# stripchart {graphics}

### Description

`stripchart`

produces one dimensional scatter plots (or dot plots) of the given data. These plots are a good alternative to `boxplot`

s when sample sizes are small.

### Usage

stripchart(x, ...) ## S3 method for class 'formula': stripchart((x, data = NULL, dlab = NULL, ..., subset, na.action = NULL)) ## S3 method for class 'default': stripchart((x, method = "overplot", jitter = 0.1, offset = 1/3, vertical = FALSE, group.names, add = FALSE, at = NULL, xlim = NULL, ylim = NULL, ylab = NULL, xlab = NULL, dlab = "", glab = "", log = "", pch = 0, col = par("fg"), cex = par("cex"), axes = TRUE, frame.plot = axes, ...))

### Arguments

- x
- the data from which the plots are to be produced. In the default method the data can be specified as a single numeric vector, or as list of numeric vectors, each corresponding to a component plot. In the
`formula`

method, a symbolic specification of the form`y ~ g`

can be given, indicating the observations in the vector`y`

are to be grouped according to the levels of the factor`g`

.`NA`

s are allowed in the data. - data
- a data.frame (or list) from which the variables in
`x`

should be taken. - subset
- an optional vector specifying a subset of observations to be used for plotting.
- na.action
- a function which indicates what should happen when the data contain
`NA`

s. The default is to ignore missing values in either the response or the group. - ...
- additional parameters passed to the default method, or by it to
`plot`

,`points`

,`axis`

and`title`

to control the appearance of the plot. - method
- the method to be used to separate coincident points. The default method
`"overplot"`

causes such points to be overplotted, but it is also possible to specify`"jitter"`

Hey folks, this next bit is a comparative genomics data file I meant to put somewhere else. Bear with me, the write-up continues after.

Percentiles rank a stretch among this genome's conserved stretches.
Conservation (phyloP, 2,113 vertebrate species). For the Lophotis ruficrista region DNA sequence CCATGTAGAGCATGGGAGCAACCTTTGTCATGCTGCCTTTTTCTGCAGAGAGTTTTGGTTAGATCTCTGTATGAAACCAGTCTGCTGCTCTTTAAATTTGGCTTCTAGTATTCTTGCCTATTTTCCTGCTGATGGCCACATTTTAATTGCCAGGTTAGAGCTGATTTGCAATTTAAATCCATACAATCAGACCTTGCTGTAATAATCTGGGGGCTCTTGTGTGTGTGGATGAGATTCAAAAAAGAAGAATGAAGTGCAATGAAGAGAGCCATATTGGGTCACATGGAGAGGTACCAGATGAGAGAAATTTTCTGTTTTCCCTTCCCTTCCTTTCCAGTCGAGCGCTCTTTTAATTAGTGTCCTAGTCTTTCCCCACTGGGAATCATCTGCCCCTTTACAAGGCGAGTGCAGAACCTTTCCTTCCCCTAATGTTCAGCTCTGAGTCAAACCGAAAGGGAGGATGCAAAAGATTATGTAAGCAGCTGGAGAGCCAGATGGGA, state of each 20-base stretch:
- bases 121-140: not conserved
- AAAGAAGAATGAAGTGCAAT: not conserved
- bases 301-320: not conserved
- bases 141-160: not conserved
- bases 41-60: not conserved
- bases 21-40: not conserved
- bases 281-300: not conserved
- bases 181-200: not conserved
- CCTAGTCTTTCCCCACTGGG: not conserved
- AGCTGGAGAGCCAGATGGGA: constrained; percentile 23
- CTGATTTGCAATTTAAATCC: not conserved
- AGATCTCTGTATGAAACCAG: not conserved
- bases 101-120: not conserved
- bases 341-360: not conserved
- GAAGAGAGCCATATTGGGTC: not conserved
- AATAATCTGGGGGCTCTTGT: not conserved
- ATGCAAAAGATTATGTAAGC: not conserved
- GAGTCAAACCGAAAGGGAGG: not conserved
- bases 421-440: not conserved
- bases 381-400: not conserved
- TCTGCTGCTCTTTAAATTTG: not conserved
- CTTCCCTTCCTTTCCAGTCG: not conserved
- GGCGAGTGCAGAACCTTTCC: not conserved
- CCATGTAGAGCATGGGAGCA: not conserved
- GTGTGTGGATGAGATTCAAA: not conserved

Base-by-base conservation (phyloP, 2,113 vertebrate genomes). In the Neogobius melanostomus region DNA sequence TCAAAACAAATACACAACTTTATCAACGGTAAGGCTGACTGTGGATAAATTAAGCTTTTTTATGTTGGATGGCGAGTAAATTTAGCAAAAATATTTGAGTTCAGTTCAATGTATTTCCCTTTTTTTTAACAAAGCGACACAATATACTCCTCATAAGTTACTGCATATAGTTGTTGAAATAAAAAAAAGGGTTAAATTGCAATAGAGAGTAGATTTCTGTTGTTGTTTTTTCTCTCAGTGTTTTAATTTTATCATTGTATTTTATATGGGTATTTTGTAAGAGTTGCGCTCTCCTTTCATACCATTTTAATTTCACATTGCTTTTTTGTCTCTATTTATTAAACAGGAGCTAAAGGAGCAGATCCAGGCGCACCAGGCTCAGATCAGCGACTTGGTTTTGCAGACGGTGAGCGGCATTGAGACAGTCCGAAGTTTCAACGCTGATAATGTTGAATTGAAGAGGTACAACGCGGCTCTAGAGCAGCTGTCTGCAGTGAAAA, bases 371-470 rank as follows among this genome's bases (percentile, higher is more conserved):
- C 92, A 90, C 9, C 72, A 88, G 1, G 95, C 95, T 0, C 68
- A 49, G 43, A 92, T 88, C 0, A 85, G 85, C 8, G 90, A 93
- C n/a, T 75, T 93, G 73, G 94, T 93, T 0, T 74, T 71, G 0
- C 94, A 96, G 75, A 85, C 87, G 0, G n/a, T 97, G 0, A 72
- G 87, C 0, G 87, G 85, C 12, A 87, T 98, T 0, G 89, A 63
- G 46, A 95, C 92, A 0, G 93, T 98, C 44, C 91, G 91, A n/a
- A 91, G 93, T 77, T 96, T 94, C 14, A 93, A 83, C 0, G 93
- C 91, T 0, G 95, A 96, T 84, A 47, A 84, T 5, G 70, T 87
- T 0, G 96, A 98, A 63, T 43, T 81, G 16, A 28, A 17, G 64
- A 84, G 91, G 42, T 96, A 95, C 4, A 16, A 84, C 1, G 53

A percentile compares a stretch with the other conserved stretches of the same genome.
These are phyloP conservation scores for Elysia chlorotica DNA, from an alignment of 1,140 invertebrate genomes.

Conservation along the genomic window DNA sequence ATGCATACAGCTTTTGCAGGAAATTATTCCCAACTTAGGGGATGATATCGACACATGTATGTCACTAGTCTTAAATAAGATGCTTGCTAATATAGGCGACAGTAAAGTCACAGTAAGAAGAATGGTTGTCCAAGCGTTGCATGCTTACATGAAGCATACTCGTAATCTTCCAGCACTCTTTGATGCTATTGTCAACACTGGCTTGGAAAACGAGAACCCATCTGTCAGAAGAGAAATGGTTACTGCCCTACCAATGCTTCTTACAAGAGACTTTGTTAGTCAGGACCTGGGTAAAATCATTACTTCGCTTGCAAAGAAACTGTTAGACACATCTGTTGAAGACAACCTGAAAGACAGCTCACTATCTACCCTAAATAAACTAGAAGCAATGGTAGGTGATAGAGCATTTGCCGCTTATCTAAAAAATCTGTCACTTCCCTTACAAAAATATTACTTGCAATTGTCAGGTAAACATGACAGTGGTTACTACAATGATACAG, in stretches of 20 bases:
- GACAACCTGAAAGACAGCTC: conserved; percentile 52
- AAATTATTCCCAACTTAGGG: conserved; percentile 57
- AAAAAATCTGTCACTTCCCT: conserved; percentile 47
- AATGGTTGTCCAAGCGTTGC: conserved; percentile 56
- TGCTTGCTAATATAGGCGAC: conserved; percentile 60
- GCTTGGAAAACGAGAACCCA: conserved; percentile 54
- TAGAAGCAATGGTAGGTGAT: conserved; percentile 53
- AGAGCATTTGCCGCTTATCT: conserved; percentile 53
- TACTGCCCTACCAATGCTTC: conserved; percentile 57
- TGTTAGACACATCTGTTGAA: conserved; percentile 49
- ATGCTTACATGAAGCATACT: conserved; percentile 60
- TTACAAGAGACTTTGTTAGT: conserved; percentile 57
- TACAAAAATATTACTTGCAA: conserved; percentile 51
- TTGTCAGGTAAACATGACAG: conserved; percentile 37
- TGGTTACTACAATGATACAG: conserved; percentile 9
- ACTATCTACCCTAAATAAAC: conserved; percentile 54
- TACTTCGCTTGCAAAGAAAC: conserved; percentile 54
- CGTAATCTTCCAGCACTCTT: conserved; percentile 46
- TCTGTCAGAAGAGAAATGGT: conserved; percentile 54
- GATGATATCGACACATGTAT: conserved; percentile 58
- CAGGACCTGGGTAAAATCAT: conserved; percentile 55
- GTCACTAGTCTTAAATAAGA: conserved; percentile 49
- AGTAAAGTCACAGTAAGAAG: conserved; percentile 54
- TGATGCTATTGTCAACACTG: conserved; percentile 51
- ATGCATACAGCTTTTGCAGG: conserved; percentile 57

to jitter the points, or`"stack"`

have coincident points stacked. The last method only makes sense for very granular data. - jitter
- when
`method = "jitter"`

is used,`jitter`

gives the amount of jittering applied. - offset
- when stacking is used, points are stacked this many line-heights (symbol widths) apart.
- vertical
- when vertical is
`TRUE`

the plots are drawn vertically rather than the default horizontal. - group.names
- group labels which will be printed alongside (or underneath) each plot.
- add
- logical, if true
*add*the chart to the current plot. - at
- numeric vector giving the locations where the charts should be drawn, particularly when
`add = TRUE`

; defaults to`1:n`

where`n`

is the number of boxes. - ylab, xlab
- labels: see
`title`

. - dlab, glab
- alternate way to specify axis labels: see ‘Details’.
- xlim, ylim
- plot limits: see
`plot.window`

. - log
- on which axes to use a log scale: see
`plot.default`

- pch, col, cex
- Graphical parameters: see
`par`

. - axes, frame.plot
- Axis control: see
`plot.default`

### Details

Extensive examples of the use of this kind of plot can be found in Box, Hunter and Hunter or Seber and Wild.

The `dlab`

and `glab`

labels may be used instead of `xlab`

and `ylab`

if those are not specified. `dlab`

applies to the continuous data axis (the X axis unless `vertical`

is `TRUE`

), `glab`

to the group axis.

### Examples

x <- stats::rnorm(50) xr <- round(x, 1) stripchart(x) ; m <- mean(par("usr")[1:2]) text(m, 1.04, "stripchart(x, \"overplot\")") stripchart(xr, method = "stack", add = TRUE, at = 1.2) text(m, 1.35, "stripchart(round(x,1), \"stack\")") stripchart(xr, method = "jitter", add = TRUE, at = 0.7) text(m, 0.85, "stripchart(round(x,1), \"jitter\")") stripchart(decrease ~ treatment, main = "stripchart(OrchardSprays)", vertical = TRUE, log = "y", data = OrchardSprays) stripchart(decrease ~ treatment, at = c(1:8)^2, main = "stripchart(OrchardSprays)", vertical = TRUE, log = "y", data = OrchardSprays)

Documentation reproduced from R 3.0.2. License: GPL-2.